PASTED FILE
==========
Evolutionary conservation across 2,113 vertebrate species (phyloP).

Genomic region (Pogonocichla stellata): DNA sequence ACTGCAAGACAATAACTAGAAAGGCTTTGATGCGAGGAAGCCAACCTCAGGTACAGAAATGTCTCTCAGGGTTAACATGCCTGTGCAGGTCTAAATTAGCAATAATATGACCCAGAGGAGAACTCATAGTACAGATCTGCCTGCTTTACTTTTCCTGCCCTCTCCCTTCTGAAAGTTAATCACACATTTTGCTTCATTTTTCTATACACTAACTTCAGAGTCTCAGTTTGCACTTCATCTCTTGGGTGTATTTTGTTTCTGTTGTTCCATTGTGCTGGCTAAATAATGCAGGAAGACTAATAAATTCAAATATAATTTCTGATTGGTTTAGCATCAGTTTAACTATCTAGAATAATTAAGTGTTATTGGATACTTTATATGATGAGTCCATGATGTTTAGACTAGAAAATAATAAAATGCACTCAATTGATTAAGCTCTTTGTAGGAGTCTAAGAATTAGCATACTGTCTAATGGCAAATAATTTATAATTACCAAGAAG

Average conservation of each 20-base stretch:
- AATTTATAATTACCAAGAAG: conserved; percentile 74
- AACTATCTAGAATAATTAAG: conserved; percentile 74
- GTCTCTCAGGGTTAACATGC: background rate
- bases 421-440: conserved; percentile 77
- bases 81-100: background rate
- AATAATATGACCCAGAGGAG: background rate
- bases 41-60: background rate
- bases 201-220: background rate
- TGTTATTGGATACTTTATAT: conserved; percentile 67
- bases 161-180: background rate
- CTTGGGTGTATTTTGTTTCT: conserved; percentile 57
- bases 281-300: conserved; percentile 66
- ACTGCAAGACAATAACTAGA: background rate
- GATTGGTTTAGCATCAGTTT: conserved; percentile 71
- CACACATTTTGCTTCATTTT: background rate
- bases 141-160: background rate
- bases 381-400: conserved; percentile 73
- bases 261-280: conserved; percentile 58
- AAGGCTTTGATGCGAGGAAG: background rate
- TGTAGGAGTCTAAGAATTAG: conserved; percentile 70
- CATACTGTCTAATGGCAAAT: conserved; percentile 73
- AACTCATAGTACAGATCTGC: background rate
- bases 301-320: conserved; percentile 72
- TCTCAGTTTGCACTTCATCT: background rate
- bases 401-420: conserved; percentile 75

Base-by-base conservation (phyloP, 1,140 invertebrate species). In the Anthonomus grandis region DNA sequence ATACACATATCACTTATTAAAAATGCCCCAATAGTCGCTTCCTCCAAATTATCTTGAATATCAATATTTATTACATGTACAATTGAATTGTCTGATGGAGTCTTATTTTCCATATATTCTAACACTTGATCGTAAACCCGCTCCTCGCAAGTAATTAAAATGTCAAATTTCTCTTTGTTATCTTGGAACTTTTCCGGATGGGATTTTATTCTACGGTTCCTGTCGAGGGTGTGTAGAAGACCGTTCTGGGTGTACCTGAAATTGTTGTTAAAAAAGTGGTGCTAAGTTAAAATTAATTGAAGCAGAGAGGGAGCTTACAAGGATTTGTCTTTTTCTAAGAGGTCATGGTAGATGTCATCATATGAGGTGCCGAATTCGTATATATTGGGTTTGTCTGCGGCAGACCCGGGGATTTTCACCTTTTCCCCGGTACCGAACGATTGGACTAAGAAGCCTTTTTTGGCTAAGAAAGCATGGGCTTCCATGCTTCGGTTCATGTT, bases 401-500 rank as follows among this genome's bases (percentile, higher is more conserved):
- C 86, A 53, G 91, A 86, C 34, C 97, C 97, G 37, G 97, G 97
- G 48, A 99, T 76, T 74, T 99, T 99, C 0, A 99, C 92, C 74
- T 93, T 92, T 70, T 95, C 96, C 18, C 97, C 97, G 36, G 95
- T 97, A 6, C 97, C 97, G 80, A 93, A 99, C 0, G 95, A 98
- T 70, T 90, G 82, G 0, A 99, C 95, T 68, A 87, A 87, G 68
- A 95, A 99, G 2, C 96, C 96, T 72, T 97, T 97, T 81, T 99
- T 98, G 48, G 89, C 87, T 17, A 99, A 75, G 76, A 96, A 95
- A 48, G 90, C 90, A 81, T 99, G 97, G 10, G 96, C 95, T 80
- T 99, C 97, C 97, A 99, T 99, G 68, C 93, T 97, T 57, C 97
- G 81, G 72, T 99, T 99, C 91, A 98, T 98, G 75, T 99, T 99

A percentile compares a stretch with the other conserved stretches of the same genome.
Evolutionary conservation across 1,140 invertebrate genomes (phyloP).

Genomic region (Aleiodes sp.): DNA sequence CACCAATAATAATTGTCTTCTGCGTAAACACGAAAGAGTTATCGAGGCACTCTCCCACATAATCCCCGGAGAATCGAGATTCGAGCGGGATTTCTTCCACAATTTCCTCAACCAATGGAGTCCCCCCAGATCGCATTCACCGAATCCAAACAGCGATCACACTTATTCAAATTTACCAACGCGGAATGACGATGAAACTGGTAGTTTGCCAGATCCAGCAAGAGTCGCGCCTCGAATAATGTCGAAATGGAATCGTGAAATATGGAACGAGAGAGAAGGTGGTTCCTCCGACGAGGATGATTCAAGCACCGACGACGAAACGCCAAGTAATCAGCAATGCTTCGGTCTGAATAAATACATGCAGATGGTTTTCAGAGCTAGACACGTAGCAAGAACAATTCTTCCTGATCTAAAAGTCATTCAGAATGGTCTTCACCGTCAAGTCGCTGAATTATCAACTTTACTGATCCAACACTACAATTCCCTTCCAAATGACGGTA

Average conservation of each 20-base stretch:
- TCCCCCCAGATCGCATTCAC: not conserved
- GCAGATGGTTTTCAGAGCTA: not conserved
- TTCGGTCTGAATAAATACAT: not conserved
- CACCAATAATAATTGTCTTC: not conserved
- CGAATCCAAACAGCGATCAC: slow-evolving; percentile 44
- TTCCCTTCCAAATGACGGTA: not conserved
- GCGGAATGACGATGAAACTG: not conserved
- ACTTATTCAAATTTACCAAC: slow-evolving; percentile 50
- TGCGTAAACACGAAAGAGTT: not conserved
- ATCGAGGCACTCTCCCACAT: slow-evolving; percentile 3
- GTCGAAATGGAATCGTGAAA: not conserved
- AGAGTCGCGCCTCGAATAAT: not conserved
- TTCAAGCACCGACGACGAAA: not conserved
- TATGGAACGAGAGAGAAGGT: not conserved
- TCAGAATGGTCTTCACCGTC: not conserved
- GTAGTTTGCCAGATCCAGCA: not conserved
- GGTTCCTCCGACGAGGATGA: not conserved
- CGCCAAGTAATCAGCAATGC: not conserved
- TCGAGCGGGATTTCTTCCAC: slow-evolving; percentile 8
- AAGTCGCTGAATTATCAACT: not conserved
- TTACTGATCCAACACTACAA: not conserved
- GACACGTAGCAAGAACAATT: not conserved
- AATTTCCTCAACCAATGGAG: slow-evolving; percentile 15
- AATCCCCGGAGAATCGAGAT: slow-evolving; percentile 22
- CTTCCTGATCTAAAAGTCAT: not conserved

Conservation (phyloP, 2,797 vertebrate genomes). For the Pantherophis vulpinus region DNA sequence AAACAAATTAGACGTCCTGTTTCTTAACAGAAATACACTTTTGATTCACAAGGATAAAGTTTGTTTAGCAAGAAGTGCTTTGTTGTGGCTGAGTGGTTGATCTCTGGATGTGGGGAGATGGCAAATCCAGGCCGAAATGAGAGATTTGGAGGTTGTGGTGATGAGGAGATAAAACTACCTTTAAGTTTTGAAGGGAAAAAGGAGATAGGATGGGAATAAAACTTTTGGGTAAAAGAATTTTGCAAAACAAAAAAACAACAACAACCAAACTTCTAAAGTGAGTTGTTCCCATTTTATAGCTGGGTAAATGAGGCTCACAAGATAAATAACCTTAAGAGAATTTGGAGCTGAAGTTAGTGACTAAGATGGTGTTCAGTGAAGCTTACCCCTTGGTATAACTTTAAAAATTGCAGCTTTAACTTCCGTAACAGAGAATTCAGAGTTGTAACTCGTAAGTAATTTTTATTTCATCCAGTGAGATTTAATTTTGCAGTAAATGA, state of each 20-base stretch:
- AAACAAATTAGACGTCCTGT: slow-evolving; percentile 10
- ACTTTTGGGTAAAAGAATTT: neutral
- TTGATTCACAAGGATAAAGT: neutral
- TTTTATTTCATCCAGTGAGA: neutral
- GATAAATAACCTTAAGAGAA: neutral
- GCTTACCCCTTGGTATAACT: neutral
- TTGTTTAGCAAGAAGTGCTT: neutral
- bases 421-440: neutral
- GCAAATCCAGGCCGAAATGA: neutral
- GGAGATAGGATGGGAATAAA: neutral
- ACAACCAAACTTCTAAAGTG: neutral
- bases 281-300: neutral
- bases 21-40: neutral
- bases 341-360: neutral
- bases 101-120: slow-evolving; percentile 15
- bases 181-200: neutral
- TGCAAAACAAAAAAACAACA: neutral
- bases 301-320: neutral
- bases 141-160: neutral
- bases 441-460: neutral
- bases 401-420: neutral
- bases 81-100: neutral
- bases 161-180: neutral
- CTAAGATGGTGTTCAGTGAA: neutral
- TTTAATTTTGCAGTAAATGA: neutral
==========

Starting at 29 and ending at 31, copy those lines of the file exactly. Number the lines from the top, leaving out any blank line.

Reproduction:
Base-by-base conservation (phyloP, 1,140 invertebrate species). In the Anthonomus grandis region DNA sequence ATACACATATCACTTATTAAAAATGCCCCAATAGTCGCTTCCTCCAAATTATCTTGAATATCAATATTTATTACATGTACAATTGAATTGTCTGATGGAGTCTTATTTTCCATATATTCTAACACTTGATCGTAAACCCGCTCCTCGCAAGTAATTAAAATGTCAAATTTCTCTTTGTTATCTTGGAACTTTTCCGGATGGGATTTTATTCTACGGTTCCTGTCGAGGGTGTGTAGAAGACCGTTCTGGGTGTACCTGAAATTGTTGTTAAAAAAGTGGTGCTAAGTTAAAATTAATTGAAGCAGAGAGGGAGCTTACAAGGATTTGTCTTTTTCTAAGAGGTCATGGTAGATGTCATCATATGAGGTGCCGAATTCGTATATATTGGGTTTGTCTGCGGCAGACCCGGGGATTTTCACCTTTTCCCCGGTACCGAACGATTGGACTAAGAAGCCTTTTTTGGCTAAGAAAGCATGGGCTTCCATGCTTCGGTTCATGTT, bases 401-500 rank as follows among this genome's bases (percentile, higher is more conserved):
- C 86, A 53, G 91, A 86, C 34, C 97, C 97, G 37, G 97, G 97
- G 48, A 99, T 76, T 74, T 99, T 99, C 0, A 99, C 92, C 74